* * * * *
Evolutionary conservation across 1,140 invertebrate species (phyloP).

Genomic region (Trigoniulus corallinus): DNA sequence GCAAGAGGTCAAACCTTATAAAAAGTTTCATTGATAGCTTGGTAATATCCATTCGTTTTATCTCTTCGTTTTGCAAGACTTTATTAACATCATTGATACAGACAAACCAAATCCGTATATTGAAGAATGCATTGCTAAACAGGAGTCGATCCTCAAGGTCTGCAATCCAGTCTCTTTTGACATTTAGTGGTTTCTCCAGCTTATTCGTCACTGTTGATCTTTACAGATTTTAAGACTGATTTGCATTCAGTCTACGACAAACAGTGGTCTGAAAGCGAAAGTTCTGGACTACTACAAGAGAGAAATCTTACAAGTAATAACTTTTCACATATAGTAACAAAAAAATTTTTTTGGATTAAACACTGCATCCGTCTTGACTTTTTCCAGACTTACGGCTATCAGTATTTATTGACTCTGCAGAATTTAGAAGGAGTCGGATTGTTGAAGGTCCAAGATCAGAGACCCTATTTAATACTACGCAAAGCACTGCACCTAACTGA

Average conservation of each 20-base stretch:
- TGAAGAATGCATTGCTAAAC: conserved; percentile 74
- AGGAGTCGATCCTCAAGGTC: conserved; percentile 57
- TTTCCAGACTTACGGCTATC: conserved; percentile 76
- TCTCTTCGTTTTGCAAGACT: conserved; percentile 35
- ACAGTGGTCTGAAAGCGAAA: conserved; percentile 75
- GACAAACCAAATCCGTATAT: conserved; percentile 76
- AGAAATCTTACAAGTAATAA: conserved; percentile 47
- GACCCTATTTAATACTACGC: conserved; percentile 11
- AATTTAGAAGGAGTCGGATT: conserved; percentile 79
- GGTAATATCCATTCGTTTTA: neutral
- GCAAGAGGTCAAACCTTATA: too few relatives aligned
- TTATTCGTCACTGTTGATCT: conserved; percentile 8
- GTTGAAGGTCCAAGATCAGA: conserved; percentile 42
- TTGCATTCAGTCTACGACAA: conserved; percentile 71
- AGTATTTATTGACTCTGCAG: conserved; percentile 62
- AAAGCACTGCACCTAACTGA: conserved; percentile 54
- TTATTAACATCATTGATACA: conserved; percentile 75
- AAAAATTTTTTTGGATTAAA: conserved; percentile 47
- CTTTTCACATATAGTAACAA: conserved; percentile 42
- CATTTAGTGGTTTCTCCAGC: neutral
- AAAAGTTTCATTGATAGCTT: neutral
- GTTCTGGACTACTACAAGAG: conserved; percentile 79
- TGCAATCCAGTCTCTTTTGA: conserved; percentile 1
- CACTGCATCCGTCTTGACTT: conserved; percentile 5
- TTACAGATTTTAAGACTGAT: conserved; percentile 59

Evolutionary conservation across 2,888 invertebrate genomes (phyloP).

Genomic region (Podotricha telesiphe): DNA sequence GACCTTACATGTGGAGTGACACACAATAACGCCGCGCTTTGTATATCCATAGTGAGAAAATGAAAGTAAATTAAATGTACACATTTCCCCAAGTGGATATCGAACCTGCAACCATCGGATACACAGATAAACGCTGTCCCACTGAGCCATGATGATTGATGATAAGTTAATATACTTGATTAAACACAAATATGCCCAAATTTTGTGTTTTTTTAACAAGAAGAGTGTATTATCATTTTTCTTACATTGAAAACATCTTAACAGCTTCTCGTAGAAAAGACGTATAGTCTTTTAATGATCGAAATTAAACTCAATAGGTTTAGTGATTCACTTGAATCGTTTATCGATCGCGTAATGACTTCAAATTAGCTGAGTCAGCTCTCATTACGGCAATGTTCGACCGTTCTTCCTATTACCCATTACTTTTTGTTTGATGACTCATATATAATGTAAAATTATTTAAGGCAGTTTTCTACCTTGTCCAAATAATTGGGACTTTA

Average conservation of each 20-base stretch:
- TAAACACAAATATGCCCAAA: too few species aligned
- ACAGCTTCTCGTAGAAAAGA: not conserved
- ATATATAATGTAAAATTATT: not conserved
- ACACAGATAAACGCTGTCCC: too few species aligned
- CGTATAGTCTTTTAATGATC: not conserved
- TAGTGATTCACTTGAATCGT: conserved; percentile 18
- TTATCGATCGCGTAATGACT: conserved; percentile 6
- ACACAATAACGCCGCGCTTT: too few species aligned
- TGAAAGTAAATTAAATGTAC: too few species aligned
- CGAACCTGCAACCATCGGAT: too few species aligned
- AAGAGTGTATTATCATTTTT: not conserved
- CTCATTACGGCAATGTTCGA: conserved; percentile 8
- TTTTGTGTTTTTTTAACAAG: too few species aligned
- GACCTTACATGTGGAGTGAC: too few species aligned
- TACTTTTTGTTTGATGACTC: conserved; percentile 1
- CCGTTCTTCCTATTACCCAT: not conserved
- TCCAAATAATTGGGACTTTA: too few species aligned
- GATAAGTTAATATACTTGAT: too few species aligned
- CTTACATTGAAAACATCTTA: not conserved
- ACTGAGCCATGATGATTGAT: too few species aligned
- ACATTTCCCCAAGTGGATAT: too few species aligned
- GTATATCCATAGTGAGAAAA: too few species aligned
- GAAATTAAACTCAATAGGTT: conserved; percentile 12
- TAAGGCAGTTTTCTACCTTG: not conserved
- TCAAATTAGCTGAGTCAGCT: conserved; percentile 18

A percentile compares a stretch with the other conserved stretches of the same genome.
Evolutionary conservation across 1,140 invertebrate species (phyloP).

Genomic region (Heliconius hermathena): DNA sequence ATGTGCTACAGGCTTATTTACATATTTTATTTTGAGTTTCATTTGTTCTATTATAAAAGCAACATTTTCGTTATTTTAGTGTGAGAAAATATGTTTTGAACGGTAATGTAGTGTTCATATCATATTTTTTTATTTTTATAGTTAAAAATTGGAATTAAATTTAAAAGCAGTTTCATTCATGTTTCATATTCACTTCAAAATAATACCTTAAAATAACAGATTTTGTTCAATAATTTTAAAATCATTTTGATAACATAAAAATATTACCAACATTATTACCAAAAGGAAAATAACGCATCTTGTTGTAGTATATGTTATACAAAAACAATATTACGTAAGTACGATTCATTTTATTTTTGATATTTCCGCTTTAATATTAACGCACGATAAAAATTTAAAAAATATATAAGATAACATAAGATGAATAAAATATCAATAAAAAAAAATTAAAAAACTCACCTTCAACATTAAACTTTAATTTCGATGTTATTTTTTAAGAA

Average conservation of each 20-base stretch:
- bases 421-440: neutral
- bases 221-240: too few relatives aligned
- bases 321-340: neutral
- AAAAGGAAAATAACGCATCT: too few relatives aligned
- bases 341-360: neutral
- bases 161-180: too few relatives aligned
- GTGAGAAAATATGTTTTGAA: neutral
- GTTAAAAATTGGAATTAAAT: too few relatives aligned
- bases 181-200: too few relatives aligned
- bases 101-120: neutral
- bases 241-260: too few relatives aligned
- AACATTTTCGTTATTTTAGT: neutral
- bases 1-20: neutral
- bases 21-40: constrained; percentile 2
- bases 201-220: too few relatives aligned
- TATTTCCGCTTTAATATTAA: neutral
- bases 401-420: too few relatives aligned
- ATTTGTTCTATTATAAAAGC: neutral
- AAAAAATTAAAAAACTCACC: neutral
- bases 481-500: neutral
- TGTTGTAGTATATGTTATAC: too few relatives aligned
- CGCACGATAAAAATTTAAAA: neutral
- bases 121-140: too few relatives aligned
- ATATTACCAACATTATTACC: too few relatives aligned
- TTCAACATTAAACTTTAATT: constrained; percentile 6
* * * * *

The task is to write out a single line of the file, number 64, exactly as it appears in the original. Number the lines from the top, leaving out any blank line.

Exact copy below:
- AAAAGGAAAATAACGCATCT: too few relatives aligned